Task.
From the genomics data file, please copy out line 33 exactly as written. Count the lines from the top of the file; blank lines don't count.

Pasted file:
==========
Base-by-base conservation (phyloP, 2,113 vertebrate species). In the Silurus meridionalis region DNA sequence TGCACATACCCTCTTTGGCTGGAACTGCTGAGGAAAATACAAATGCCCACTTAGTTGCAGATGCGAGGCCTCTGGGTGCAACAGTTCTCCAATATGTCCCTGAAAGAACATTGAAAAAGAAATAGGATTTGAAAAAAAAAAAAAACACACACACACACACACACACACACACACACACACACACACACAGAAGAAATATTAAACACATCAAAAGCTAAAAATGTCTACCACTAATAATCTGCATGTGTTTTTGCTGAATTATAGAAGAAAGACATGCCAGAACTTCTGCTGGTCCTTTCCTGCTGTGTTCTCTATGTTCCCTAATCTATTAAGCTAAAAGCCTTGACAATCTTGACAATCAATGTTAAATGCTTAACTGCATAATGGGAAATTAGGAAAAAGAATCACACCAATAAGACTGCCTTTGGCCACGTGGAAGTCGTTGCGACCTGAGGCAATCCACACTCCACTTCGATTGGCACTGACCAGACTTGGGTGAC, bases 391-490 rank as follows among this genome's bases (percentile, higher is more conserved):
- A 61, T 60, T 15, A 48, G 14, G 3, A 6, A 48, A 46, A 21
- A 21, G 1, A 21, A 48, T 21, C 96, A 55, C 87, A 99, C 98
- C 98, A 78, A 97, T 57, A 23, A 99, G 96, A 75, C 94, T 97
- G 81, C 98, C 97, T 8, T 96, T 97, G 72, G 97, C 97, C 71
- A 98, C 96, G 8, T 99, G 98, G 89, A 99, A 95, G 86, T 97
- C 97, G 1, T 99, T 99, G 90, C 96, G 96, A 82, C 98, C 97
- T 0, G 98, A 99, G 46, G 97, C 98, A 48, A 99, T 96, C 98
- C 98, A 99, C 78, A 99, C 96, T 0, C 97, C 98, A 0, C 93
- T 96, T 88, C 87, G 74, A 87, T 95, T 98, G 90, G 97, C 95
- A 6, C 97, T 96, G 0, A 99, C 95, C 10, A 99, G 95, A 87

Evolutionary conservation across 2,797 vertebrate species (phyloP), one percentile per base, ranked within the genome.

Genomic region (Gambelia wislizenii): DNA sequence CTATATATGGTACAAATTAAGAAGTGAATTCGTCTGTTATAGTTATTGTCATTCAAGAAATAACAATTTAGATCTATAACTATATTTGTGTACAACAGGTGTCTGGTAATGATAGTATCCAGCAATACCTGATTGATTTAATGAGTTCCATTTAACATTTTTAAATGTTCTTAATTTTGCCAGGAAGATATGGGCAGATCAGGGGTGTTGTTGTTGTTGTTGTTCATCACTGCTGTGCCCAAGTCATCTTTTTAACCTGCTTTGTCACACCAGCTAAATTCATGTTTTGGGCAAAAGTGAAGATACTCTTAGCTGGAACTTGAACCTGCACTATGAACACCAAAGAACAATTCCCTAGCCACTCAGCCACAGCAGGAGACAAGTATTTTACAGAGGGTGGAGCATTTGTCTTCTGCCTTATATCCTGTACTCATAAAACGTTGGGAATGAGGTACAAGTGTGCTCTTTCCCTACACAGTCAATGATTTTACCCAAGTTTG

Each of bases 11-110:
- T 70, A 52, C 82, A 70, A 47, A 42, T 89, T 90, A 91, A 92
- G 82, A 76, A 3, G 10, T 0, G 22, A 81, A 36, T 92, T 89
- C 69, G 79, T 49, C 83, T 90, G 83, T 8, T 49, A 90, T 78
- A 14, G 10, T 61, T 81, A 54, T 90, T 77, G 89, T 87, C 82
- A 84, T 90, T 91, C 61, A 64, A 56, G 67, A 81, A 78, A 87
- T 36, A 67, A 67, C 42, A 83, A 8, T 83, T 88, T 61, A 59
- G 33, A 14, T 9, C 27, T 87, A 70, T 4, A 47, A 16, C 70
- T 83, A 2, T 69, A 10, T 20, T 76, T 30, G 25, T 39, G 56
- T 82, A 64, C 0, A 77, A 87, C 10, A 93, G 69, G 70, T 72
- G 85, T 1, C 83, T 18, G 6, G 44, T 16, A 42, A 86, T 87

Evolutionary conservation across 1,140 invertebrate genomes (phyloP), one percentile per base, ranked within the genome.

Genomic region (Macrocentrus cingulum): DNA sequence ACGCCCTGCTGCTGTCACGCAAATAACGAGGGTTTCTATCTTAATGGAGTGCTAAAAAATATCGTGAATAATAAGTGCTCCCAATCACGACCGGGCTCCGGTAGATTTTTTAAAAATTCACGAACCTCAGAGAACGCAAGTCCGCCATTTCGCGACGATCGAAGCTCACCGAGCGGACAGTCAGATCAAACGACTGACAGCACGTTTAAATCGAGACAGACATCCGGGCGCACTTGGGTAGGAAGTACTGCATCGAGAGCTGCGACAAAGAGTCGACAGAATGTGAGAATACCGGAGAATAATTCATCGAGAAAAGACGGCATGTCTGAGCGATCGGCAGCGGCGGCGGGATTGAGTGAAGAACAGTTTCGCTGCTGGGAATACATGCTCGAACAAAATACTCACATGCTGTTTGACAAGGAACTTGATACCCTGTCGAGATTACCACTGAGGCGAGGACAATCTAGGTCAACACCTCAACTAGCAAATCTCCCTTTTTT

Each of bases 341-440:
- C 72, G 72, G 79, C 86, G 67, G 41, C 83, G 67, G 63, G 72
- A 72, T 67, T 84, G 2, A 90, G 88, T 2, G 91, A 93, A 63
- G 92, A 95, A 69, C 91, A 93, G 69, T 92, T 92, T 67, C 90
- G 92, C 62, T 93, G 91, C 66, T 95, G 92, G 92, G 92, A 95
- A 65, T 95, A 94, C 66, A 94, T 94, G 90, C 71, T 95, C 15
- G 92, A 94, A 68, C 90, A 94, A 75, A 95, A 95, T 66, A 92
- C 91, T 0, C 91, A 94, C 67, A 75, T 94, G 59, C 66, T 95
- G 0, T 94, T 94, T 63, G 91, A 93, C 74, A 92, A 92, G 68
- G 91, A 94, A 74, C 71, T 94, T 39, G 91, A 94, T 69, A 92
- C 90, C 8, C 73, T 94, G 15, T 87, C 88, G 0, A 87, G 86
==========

- G 92, A 94, A 68, C 90, A 94, A 75, A 95, A 95, T 66, A 92